Survey Highlights Why Lending Money to Friends is Ill-Advised

At this point, we all know that lending money to friends or family is likely not a good idea. Nevertheless it’s human nature to want to help out when loved ones ask for assistance. Unfortunately, as a new survey by Bankrate reinforces, financial favors between loved ones can often come with negative consequences.

In a survey of 2,490 adults, 60% reported lending cash to a friend or family member with the expectation of being paid back. Of those, 46% said the transaction led to negative consequences. Moreover 37% said they ended up losing money while one-fifth of those lenders said their relationships with the borrowers were tarnished as a result of the debt.

Beyond lending cash, Bankrate also inquired about individuals who had lent their credit cards to a loved one and/or agreed to co-sign for a financial product. While only 17% of those surveyed said they had loaned credit cards to friends or family, 21% of those reported losing money by doing so and 16% said their decision did harm to their relationship. Additionally 12% noted that their credit scores were damaged as a result. Elsewhere one in five respondents said they had previously co-signed a loan, rental, lease, etc. for someone else. Similar to previous outcomes, 18% said they lost money by doing this, 21% reported harm to their relationship, and 20% saw negative impacts to their credit score.

Offering their two cents on the survey’s findings, Bankrate analyst Ted Rossman said, “I’d avoid lending cash and credit cards and co-signing. All too often, these situations end poorly.” Instead Rossman suggested that loved ones look for other ways they can assist, such as helping with research into loan products and other options. However, for those who do elect to loan regardless, he notes, “If you really want to do it, only offer as much assistance as you can afford to lose. In your mind, assume it’s a gift and that you won’t get paid back. Let that sink in ahead of time so that a negative experience doesn’t harm your relationship along with your account balance.”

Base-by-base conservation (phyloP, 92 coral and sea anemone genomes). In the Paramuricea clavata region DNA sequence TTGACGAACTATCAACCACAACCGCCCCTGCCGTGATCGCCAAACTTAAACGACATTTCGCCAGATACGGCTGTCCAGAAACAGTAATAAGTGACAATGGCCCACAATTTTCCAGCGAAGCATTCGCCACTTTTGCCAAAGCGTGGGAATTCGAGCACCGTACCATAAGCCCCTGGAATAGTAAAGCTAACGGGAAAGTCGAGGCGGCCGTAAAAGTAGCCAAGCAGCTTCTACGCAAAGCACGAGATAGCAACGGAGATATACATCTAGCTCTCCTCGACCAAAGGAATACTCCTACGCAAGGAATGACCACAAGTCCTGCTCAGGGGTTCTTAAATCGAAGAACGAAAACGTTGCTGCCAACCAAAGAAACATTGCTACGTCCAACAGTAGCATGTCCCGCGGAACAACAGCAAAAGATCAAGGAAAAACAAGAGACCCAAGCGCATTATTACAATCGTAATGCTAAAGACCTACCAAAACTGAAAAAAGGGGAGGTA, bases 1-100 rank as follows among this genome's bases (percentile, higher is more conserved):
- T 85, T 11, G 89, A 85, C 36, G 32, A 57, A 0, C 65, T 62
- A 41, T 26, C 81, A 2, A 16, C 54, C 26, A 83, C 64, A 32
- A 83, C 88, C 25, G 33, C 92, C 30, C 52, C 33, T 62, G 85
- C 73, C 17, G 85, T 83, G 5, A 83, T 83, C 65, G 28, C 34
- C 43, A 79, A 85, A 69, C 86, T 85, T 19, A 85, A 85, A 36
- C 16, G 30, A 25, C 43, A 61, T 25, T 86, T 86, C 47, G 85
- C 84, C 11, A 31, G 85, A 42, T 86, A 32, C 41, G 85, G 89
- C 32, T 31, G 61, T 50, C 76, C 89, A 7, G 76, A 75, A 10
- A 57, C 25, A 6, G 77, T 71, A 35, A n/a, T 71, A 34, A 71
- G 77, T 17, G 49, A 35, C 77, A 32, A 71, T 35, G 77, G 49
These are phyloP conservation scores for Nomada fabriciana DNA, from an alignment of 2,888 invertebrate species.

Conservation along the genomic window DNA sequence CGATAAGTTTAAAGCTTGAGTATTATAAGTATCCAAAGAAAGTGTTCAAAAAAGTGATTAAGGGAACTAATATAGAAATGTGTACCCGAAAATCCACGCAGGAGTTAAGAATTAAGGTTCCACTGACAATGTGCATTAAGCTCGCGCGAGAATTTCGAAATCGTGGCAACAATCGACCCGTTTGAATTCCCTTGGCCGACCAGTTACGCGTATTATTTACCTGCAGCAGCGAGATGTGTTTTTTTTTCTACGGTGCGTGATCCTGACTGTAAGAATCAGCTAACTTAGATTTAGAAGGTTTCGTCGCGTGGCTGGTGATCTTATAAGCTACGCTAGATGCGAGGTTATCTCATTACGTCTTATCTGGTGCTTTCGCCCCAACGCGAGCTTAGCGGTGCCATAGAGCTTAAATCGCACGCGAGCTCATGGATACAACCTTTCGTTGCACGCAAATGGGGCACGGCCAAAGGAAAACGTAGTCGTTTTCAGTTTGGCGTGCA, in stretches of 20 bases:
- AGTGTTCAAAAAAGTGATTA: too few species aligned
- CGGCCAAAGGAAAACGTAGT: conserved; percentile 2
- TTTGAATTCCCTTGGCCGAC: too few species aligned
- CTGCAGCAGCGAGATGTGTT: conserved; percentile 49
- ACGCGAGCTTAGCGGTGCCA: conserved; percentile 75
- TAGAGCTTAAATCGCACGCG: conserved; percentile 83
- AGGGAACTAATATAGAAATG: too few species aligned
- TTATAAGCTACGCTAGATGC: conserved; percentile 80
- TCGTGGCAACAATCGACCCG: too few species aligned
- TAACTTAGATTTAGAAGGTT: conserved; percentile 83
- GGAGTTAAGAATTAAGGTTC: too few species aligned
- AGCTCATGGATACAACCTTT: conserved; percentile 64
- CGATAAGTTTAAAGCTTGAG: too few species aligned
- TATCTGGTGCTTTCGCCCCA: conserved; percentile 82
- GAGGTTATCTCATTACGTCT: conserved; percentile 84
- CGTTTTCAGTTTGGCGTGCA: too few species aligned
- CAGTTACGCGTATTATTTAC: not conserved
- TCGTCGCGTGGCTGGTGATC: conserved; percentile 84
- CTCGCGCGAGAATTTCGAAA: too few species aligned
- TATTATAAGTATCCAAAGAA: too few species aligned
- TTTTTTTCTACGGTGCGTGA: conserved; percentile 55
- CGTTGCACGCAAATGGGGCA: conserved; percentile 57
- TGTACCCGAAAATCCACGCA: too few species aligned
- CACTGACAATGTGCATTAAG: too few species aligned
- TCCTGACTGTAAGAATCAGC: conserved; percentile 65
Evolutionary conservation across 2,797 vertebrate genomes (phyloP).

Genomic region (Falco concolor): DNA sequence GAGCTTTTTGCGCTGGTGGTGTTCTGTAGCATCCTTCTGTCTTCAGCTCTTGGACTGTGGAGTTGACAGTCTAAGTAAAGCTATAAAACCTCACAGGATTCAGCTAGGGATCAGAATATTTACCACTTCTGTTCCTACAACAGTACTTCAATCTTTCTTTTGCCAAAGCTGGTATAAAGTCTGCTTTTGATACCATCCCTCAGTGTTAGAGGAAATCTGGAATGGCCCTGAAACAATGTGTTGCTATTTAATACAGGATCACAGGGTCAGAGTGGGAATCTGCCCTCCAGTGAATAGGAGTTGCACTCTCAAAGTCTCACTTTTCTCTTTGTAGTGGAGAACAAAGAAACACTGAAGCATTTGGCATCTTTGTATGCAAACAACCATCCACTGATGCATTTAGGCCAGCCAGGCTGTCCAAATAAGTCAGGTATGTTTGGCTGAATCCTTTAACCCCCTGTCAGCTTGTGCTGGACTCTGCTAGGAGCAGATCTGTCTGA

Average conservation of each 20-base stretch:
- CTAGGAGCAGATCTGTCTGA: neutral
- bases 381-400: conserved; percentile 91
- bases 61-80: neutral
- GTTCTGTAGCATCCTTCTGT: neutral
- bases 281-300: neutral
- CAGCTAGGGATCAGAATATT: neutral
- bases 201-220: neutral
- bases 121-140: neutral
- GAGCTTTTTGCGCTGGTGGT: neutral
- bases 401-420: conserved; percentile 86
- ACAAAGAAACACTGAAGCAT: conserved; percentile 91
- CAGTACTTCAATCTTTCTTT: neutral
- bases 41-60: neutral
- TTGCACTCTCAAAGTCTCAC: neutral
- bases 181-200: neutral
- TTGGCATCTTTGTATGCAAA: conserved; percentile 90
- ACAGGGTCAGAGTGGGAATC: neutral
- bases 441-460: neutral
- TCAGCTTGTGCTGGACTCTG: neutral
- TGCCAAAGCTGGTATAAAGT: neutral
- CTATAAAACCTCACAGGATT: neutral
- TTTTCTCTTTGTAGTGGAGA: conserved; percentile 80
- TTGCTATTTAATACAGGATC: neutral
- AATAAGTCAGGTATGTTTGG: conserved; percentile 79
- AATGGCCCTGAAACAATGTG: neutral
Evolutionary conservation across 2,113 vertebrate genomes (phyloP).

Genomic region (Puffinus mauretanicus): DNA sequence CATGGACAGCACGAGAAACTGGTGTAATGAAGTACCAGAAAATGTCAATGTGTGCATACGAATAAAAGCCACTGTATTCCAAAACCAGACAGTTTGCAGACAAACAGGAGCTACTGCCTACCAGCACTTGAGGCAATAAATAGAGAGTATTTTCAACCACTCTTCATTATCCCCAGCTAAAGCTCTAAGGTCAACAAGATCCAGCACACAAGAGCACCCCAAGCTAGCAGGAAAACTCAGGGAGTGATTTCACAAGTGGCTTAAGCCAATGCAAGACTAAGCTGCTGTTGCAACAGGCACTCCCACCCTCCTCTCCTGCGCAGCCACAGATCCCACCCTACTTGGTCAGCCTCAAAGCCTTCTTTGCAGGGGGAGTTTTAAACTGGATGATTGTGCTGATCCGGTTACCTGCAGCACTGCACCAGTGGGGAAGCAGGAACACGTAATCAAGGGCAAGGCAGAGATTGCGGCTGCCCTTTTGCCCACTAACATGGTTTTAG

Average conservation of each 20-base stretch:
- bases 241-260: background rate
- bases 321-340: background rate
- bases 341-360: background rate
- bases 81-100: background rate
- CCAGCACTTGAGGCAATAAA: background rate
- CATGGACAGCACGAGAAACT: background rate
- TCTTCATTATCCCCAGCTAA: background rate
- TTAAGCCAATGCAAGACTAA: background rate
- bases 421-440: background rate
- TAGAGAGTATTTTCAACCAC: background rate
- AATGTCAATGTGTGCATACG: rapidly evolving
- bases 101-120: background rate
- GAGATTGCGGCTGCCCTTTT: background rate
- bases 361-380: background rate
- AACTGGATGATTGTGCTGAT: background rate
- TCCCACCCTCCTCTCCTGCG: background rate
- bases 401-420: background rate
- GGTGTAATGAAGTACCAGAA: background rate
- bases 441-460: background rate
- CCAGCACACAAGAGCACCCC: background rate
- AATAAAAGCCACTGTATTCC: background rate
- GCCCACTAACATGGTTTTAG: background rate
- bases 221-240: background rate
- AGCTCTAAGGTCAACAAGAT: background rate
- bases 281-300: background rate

As difficult as it can be to say “no” to friends and family when they need financial assistance, Bankrate’s findings once again show that it’s often the best option. This is especially true when it comes to loaning credit cards or co-signing, as these activities can also harm your credit score in addition to losing money. Therefore it’s always worth a second thought before putting your finances and friendships in jeopardy.


Jonathan Dyer

I'm a small town guy living in Los Angeles looking to make solid financial decisions. I write for a number of finance websites, including HuffingtonPost and Business2Community. I founded in 2015 to focus on personal finance and the emerging FinTech markets.

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